We had a series of classes at Camp Mackall in the old classroom that was hot as hell in the summer and drafty and cold in the winter. The information came fast and quick and the Land Nav instructors knew their stuff, having done this for several classes. During this time, we were deemed fortunate as North Carolina was getting deluged with constant heavy rain that only seems to occur in the south or the tropics. The compound at Camp Mackall was seemingly all standing water and the runs and rucks in the evening during the classes were done in mud that seemed to cling to everything in vast clumps.
We finally headed out to the “rifle range” and the cadre gave us an area to set up our poncho hooches. We were basically free to set them up wherever we wanted, it wasn’t like the “Big Army” and every squad in a row. The cadre took us out for a “terrain walk” and quickly reconfirmed our pace counts and then it was off to do the first of our practice land nav courses before the final test.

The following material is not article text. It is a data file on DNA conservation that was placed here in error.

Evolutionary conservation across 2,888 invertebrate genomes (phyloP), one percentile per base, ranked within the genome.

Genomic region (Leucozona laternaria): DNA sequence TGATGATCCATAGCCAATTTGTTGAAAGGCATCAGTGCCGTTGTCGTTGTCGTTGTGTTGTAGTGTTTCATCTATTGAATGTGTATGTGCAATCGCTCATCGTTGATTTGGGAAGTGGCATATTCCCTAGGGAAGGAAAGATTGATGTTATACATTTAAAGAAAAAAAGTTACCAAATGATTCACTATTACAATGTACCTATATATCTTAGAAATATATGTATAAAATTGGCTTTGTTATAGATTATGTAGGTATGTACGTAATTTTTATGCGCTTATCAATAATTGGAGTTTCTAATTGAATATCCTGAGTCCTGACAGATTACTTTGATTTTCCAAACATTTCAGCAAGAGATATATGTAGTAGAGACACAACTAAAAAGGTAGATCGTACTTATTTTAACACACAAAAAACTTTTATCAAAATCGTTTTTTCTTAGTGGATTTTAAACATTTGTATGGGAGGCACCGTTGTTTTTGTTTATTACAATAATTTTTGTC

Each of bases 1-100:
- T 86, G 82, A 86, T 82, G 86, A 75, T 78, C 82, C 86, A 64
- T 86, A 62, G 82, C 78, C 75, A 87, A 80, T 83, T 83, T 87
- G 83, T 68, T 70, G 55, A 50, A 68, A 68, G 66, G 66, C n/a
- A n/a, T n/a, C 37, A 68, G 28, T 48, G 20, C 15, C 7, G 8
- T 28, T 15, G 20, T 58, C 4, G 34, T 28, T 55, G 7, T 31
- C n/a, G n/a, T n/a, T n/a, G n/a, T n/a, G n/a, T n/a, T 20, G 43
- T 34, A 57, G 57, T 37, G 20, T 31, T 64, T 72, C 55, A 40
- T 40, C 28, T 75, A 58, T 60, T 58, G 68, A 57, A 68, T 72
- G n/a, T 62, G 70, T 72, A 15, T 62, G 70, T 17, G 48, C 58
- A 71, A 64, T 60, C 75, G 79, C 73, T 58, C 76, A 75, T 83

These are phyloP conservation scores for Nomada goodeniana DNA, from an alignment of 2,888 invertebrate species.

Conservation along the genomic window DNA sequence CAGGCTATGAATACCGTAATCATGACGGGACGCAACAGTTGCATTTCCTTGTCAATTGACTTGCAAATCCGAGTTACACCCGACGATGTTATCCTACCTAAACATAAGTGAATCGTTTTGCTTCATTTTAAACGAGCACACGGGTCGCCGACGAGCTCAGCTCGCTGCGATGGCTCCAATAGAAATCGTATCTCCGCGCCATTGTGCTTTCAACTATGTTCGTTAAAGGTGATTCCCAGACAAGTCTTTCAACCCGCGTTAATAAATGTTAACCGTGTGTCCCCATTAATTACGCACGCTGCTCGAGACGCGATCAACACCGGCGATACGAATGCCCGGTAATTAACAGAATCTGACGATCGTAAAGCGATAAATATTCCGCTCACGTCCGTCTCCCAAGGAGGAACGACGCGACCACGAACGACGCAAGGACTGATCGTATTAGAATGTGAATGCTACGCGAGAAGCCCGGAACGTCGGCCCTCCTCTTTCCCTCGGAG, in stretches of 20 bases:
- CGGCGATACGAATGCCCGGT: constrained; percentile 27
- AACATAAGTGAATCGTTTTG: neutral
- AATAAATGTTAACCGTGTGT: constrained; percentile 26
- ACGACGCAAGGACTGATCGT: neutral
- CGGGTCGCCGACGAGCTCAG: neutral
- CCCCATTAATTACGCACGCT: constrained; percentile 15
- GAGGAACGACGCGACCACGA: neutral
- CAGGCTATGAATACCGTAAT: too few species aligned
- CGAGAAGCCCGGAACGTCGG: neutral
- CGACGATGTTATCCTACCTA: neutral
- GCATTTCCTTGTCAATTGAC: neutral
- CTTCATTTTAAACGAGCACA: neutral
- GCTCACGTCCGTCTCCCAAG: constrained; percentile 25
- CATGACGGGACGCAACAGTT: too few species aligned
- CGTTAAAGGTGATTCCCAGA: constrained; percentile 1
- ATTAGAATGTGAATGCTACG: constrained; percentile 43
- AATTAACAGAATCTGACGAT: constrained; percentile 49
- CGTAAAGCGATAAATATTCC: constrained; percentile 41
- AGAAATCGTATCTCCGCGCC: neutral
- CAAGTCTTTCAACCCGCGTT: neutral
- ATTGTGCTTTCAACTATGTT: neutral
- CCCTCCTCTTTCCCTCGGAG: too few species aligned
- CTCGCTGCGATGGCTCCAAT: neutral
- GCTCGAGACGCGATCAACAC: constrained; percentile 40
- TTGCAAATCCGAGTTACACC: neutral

The first day was more difficult than I had envisioned. The terrain and the thickets were tough, much tougher than I, in my cockiness had given credence to. I found only two points in the day but after talking it over with some of the other students after the day navigation and comparing notes, I approached the night with a renewed sense of purpose and found two points at night and returned within the time limit.